Rabid raccoons exhibit various symptoms; some display erratic behavior, such as staggering, drooling and making repeated calls, while others adopt a slow gait and move unusually slowly. Raccoons, like other nocturnal animals, develop one of two types of rabies: dumb and furious. Animals afflicted with dumb rabies suffer from disorientation or confusion; they appear in broad daylight and display unusual confidence around humans, adopting even serene and docile temperaments.
Animal experts identify several telltale symptoms affecting raccoons with both types of rabies. Unfortunately, symptoms suggesting dumb rabies mirror those of other illnesses, including lead poisoning and distemper, making an immediate diagnosis difficult. More often, raccoons develop furious rabies. In contrast to dumb rabies, furious rabies produces aggressive behavior and agitation. Animals with furious rabies suffer from hallucinations, and they might stare and bark at ordinary objects or bite the air.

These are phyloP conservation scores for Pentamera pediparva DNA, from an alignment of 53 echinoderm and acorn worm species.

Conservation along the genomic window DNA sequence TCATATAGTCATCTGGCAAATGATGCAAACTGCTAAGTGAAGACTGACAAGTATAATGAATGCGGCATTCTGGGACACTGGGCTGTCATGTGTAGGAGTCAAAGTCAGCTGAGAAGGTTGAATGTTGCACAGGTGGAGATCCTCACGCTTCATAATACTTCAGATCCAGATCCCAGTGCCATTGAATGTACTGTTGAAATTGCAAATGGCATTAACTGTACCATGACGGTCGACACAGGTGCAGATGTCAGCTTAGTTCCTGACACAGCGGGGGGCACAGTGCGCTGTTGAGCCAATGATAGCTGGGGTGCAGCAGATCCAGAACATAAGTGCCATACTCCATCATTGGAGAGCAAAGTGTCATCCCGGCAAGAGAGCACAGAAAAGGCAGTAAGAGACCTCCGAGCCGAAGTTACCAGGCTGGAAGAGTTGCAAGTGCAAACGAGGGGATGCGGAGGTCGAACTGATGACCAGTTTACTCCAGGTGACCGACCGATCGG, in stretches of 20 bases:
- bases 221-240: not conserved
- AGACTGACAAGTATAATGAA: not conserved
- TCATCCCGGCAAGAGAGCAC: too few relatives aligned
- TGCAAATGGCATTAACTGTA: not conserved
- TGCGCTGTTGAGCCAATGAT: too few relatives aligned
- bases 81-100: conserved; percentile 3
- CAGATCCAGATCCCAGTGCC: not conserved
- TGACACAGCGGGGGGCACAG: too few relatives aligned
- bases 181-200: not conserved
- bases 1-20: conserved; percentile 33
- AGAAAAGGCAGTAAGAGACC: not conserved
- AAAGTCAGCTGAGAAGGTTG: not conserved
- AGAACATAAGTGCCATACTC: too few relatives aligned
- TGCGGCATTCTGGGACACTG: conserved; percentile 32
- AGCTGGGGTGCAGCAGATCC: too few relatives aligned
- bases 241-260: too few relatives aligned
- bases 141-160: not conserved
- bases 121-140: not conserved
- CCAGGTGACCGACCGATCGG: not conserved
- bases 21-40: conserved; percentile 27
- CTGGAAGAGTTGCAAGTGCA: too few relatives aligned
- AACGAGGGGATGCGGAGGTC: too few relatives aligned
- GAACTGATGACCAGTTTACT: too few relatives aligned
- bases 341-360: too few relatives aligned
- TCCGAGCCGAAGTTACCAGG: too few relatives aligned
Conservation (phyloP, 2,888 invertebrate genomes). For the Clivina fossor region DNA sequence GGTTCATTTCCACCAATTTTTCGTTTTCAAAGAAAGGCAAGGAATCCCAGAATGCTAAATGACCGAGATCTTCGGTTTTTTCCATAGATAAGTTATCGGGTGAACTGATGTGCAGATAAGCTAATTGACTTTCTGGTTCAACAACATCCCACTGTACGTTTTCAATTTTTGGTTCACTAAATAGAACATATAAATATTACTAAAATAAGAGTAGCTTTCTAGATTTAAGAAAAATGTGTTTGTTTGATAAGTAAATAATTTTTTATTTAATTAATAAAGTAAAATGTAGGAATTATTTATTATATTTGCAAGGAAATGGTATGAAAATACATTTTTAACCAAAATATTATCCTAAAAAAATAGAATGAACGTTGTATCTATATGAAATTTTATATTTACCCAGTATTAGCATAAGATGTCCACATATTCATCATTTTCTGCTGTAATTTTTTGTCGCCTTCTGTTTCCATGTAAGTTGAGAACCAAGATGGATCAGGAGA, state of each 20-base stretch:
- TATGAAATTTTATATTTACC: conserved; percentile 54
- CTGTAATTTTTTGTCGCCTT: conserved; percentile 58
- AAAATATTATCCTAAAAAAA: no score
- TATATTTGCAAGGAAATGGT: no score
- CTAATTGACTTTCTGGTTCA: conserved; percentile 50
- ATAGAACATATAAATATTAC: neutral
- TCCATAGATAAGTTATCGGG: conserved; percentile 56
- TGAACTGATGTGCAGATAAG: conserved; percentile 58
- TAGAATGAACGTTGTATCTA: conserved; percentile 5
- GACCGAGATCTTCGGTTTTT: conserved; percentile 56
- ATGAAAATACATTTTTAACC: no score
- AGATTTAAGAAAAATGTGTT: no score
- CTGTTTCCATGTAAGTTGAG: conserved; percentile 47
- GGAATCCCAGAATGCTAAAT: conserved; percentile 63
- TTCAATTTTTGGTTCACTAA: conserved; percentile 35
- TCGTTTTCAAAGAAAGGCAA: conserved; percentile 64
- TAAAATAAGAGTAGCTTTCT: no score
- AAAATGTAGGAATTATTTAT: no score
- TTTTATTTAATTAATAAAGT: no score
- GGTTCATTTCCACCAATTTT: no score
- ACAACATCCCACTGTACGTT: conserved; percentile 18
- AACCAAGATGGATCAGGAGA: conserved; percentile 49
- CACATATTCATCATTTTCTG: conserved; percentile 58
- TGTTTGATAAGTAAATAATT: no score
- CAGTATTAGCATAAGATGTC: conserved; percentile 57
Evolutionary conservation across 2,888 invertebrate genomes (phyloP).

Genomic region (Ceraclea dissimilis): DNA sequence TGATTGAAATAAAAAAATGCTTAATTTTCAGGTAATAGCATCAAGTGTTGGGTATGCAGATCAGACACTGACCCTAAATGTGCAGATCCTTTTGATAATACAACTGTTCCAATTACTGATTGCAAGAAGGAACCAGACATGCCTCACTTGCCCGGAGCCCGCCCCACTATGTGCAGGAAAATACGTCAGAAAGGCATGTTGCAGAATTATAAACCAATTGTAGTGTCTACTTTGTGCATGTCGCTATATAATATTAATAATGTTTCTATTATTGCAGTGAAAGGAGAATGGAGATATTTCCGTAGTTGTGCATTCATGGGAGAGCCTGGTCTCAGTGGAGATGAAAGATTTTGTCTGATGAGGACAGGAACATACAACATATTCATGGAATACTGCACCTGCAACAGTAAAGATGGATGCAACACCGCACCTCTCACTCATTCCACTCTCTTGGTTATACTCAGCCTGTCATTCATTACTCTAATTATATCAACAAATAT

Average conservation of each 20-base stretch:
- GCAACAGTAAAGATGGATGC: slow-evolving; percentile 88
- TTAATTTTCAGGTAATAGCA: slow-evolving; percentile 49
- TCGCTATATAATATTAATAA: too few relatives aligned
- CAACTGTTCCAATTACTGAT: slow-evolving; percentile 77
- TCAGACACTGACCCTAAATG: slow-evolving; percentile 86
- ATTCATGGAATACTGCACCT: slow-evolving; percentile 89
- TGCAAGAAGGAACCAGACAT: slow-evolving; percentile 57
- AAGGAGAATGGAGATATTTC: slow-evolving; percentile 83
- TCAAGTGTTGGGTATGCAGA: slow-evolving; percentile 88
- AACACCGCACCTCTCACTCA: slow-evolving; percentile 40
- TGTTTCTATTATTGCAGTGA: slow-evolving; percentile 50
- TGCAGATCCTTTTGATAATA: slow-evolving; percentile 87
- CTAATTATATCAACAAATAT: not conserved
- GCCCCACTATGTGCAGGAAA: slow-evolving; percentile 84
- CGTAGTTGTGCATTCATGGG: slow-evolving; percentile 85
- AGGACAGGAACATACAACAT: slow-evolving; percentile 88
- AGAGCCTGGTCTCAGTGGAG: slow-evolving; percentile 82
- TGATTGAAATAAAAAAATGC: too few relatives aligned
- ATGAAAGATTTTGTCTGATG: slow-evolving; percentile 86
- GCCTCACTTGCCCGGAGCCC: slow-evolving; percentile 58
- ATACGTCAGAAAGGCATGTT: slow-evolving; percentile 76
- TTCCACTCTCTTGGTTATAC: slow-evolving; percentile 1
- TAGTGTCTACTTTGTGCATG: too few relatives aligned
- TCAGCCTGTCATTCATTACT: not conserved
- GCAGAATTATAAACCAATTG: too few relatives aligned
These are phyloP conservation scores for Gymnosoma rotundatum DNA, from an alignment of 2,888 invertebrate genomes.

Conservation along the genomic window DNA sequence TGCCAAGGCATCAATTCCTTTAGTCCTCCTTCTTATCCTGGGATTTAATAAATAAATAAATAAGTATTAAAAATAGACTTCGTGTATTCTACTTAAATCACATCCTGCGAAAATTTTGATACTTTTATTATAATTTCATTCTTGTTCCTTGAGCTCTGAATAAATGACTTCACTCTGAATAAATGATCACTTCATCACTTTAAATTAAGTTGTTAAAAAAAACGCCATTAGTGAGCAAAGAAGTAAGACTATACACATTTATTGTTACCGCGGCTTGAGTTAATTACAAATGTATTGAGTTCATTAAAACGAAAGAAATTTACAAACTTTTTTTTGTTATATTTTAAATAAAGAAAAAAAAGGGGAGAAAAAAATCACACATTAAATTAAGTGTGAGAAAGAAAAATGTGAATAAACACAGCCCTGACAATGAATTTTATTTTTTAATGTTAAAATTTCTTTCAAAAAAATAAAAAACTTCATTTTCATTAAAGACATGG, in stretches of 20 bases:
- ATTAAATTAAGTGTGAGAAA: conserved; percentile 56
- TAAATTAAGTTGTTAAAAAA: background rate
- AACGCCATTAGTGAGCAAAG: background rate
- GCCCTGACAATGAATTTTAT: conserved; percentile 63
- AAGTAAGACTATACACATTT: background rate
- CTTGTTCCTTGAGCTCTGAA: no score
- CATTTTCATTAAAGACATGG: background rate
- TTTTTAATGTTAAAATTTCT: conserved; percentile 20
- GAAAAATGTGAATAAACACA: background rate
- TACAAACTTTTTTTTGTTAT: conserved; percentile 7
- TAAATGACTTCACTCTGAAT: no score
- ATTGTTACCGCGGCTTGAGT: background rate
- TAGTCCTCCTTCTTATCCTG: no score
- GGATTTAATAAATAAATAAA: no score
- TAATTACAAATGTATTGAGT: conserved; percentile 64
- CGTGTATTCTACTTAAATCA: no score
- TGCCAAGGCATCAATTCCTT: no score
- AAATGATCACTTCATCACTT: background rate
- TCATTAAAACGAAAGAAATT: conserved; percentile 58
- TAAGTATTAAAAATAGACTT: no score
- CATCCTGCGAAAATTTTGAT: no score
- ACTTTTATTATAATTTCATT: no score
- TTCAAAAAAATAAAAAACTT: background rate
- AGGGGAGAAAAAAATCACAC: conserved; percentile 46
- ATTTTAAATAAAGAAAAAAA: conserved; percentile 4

Regardless of the type of rabies they carry, rabid raccoons pose dangers to humans and animals. The rabies virus, which affects the central nervous system, travels through the salivary glands. Raccoons only transmit the disease by biting people or pets; rabies does not transfer through water, air or waste products. The rabies virus affects other nocturnal creatures too, including coyotes, bats and skunks, producing the same symptoms as in raccoons.